Would that every contract would be smart — in other words, enforceable beyond relying just on trust or the courts (should trust be broken between parties) to ensure execution. One recent initiative has been the use of computer protocols — digital rights management, for example, and automated payments — to eliminate the guesswork of getting contractual clauses satisfied.
B2B payments can be one beneficiary of this type of contract enforcement, particularly in far-flung operations that rely on fund flows across intermediaries, currencies or even paper-based contracts, signed and faxed. In other words, business relies on an unbreakable digital handshake, whether between two companies or even between companies and freelancers (a type of B2B relationship in itself).
To aid in better understanding and increasing the adoption of smart contracts, the Smart Contracts Alliance has been launched by the Chamber of Digital Commerce, based in Washington, D.C., and is comprised of entities spanning the technology, legal and financial services arenas.
In an interview with PYMNTS, Perianne Boring, president of the Chamber of Digital Commerce, said that the group’s members are taking a three-pronged approach to help bring the payments industry into the big change that looms: educating companies and other stakeholders about blockchain and digital currency in general. This is an outreach that will extend to companies listed both within Fortune 100 and Fortune 500 designations, with additional emphasis on technology standards needed to facilitate digital payments in the first place, an evolving landscape that Boring said would “take years and a proactive effort” to develop and a separate effort to gain insight and influence in the legal and policy implications that govern smart contracts.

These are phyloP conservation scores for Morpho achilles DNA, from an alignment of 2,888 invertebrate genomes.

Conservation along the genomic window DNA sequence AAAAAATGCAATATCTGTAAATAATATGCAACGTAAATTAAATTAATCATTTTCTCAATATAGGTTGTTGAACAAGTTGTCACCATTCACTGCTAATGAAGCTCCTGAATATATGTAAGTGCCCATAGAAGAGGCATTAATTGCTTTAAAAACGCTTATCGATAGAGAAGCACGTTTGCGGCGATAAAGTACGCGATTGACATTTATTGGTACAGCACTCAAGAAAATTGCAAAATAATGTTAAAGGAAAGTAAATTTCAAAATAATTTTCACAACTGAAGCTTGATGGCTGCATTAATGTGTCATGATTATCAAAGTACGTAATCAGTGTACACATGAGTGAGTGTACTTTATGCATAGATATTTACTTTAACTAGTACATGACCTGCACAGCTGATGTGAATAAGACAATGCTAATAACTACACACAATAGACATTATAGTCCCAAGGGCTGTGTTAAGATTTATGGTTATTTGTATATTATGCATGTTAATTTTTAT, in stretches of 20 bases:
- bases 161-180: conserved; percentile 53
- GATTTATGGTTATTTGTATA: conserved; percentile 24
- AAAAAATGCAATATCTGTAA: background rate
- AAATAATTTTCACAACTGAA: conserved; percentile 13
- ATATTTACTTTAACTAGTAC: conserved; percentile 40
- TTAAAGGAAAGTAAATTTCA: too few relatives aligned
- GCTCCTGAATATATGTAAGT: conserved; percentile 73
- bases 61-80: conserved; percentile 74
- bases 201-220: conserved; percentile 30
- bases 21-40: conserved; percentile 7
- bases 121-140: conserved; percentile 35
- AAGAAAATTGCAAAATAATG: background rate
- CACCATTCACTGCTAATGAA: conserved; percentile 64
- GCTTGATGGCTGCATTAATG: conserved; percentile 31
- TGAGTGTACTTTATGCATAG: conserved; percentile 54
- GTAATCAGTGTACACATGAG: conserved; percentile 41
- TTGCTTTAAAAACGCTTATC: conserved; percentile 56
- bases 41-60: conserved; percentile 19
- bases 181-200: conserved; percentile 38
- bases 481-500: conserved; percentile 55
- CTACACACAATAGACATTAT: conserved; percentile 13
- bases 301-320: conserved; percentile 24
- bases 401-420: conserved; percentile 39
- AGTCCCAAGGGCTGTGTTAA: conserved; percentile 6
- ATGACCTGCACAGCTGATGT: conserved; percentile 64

The basic concept of a smart contract itself can be illustrated in a simple transaction. Picture, said Boring, a wager between two parties, one in the U.K. and one in the U.S., betting on the outcome of the Miss Universe pageant. Each wagers the equivalent of $100, and that funding is held in escrow by a third party, which then releases the funds to the winner once the outcome is verified.
Such intuitive exchanges are complicated by the myriad of regulations governing, for example, the flow of remittances in the U.S., said Boring. These regulations can be “burdensome” as Boring termed it, with licenses required in each state for the transfer of money at both the federal and state levels. Digital currencies and technology, such as bitcoin and blockchain, help save both time and energy across payments, which can be viewed as “low-hanging fruit,” as Boring noted. And that is, in part, the key attraction that has led to early adoption by Goldman Sachs and other firms as they find cost savings in transactions.
Traditional money flows also carry with them significant costs, which Boring said typically range between 9 and 13 percent and have impact on the foreign workers that have come to rely on cross-border remittances — what Boring termed the “middle class to the lower class” workers who cannot afford such cuts to their pay, before that pay even reaches them.